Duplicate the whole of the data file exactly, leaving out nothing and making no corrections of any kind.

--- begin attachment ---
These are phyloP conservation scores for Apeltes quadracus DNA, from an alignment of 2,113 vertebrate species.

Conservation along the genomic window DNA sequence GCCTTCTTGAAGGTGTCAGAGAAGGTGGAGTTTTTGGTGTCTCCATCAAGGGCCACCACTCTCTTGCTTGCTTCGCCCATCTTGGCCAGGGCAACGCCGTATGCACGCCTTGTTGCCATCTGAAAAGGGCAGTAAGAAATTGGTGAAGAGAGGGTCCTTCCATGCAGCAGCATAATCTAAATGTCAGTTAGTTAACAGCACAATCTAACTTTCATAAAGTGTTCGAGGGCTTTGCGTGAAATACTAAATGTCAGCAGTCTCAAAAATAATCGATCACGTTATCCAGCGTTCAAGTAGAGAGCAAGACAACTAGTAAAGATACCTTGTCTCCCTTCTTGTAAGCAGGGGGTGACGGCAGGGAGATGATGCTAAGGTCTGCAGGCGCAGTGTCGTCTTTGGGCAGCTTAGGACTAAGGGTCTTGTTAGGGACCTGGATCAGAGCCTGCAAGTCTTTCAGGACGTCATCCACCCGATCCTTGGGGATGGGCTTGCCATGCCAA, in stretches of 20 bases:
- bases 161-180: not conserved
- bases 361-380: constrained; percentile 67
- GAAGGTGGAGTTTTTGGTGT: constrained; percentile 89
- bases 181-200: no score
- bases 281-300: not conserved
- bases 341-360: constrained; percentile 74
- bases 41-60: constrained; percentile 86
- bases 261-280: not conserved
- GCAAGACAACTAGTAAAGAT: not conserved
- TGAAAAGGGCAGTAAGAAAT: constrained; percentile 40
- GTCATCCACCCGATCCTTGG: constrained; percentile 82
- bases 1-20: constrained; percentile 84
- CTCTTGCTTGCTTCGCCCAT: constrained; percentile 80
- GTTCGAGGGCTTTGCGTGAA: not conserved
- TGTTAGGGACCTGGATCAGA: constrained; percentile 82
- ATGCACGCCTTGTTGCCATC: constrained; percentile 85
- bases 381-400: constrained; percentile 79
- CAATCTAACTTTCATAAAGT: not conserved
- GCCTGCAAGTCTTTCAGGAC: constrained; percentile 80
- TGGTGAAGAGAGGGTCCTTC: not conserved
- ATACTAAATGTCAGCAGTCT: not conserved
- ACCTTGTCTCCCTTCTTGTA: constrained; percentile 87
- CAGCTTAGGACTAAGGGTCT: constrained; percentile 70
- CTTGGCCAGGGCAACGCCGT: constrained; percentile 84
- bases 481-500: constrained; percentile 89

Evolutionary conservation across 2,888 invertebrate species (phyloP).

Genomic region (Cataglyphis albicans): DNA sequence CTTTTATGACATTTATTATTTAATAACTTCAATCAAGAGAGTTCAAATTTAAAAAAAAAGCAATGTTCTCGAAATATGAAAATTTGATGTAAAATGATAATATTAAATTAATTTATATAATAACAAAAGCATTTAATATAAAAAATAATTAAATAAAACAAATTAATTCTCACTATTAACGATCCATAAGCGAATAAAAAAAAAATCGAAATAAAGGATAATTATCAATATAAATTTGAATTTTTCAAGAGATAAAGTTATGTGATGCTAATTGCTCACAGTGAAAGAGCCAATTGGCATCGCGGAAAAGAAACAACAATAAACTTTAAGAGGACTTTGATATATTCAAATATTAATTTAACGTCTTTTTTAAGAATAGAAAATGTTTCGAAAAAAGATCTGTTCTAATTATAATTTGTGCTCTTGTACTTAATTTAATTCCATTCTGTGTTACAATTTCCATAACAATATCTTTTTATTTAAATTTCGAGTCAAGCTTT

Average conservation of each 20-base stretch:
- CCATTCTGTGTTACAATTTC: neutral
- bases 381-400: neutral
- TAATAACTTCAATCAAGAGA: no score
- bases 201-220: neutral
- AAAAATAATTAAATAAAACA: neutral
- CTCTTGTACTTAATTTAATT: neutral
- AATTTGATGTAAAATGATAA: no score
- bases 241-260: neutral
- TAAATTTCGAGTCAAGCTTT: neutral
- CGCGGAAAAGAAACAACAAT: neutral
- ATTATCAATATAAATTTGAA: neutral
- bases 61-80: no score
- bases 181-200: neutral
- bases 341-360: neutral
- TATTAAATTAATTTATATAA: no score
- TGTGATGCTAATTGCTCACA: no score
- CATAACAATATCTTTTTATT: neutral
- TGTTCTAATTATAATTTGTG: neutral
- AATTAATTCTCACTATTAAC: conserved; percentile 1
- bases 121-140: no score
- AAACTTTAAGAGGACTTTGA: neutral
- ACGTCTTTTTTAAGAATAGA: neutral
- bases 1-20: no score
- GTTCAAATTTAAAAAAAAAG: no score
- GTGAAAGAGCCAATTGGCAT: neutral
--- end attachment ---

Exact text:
These are phyloP conservation scores for Apeltes quadracus DNA, from an alignment of 2,113 vertebrate species.

Conservation along the genomic window DNA sequence GCCTTCTTGAAGGTGTCAGAGAAGGTGGAGTTTTTGGTGTCTCCATCAAGGGCCACCACTCTCTTGCTTGCTTCGCCCATCTTGGCCAGGGCAACGCCGTATGCACGCCTTGTTGCCATCTGAAAAGGGCAGTAAGAAATTGGTGAAGAGAGGGTCCTTCCATGCAGCAGCATAATCTAAATGTCAGTTAGTTAACAGCACAATCTAACTTTCATAAAGTGTTCGAGGGCTTTGCGTGAAATACTAAATGTCAGCAGTCTCAAAAATAATCGATCACGTTATCCAGCGTTCAAGTAGAGAGCAAGACAACTAGTAAAGATACCTTGTCTCCCTTCTTGTAAGCAGGGGGTGACGGCAGGGAGATGATGCTAAGGTCTGCAGGCGCAGTGTCGTCTTTGGGCAGCTTAGGACTAAGGGTCTTGTTAGGGACCTGGATCAGAGCCTGCAAGTCTTTCAGGACGTCATCCACCCGATCCTTGGGGATGGGCTTGCCATGCCAA, in stretches of 20 bases:
- bases 161-180: not conserved
- bases 361-380: constrained; percentile 67
- GAAGGTGGAGTTTTTGGTGT: constrained; percentile 89
- bases 181-200: no score
- bases 281-300: not conserved
- bases 341-360: constrained; percentile 74
- bases 41-60: constrained; percentile 86
- bases 261-280: not conserved
- GCAAGACAACTAGTAAAGAT: not conserved
- TGAAAAGGGCAGTAAGAAAT: constrained; percentile 40
- GTCATCCACCCGATCCTTGG: constrained; percentile 82
- bases 1-20: constrained; percentile 84
- CTCTTGCTTGCTTCGCCCAT: constrained; percentile 80
- GTTCGAGGGCTTTGCGTGAA: not conserved
- TGTTAGGGACCTGGATCAGA: constrained; percentile 82
- ATGCACGCCTTGTTGCCATC: constrained; percentile 85
- bases 381-400: constrained; percentile 79
- CAATCTAACTTTCATAAAGT: not conserved
- GCCTGCAAGTCTTTCAGGAC: constrained; percentile 80
- TGGTGAAGAGAGGGTCCTTC: not conserved
- ATACTAAATGTCAGCAGTCT: not conserved
- ACCTTGTCTCCCTTCTTGTA: constrained; percentile 87
- CAGCTTAGGACTAAGGGTCT: constrained; percentile 70
- CTTGGCCAGGGCAACGCCGT: constrained; percentile 84
- bases 481-500: constrained; percentile 89

Evolutionary conservation across 2,888 invertebrate species (phyloP).

Genomic region (Cataglyphis albicans): DNA sequence CTTTTATGACATTTATTATTTAATAACTTCAATCAAGAGAGTTCAAATTTAAAAAAAAAGCAATGTTCTCGAAATATGAAAATTTGATGTAAAATGATAATATTAAATTAATTTATATAATAACAAAAGCATTTAATATAAAAAATAATTAAATAAAACAAATTAATTCTCACTATTAACGATCCATAAGCGAATAAAAAAAAAATCGAAATAAAGGATAATTATCAATATAAATTTGAATTTTTCAAGAGATAAAGTTATGTGATGCTAATTGCTCACAGTGAAAGAGCCAATTGGCATCGCGGAAAAGAAACAACAATAAACTTTAAGAGGACTTTGATATATTCAAATATTAATTTAACGTCTTTTTTAAGAATAGAAAATGTTTCGAAAAAAGATCTGTTCTAATTATAATTTGTGCTCTTGTACTTAATTTAATTCCATTCTGTGTTACAATTTCCATAACAATATCTTTTTATTTAAATTTCGAGTCAAGCTTT

Average conservation of each 20-base stretch:
- CCATTCTGTGTTACAATTTC: neutral
- bases 381-400: neutral
- TAATAACTTCAATCAAGAGA: no score
- bases 201-220: neutral
- AAAAATAATTAAATAAAACA: neutral
- CTCTTGTACTTAATTTAATT: neutral
- AATTTGATGTAAAATGATAA: no score
- bases 241-260: neutral
- TAAATTTCGAGTCAAGCTTT: neutral
- CGCGGAAAAGAAACAACAAT: neutral
- ATTATCAATATAAATTTGAA: neutral
- bases 61-80: no score
- bases 181-200: neutral
- bases 341-360: neutral
- TATTAAATTAATTTATATAA: no score
- TGTGATGCTAATTGCTCACA: no score
- CATAACAATATCTTTTTATT: neutral
- TGTTCTAATTATAATTTGTG: neutral
- AATTAATTCTCACTATTAAC: conserved; percentile 1
- bases 121-140: no score
- AAACTTTAAGAGGACTTTGA: neutral
- ACGTCTTTTTTAAGAATAGA: neutral
- bases 1-20: no score
- GTTCAAATTTAAAAAAAAAG: no score
- GTGAAAGAGCCAATTGGCAT: neutral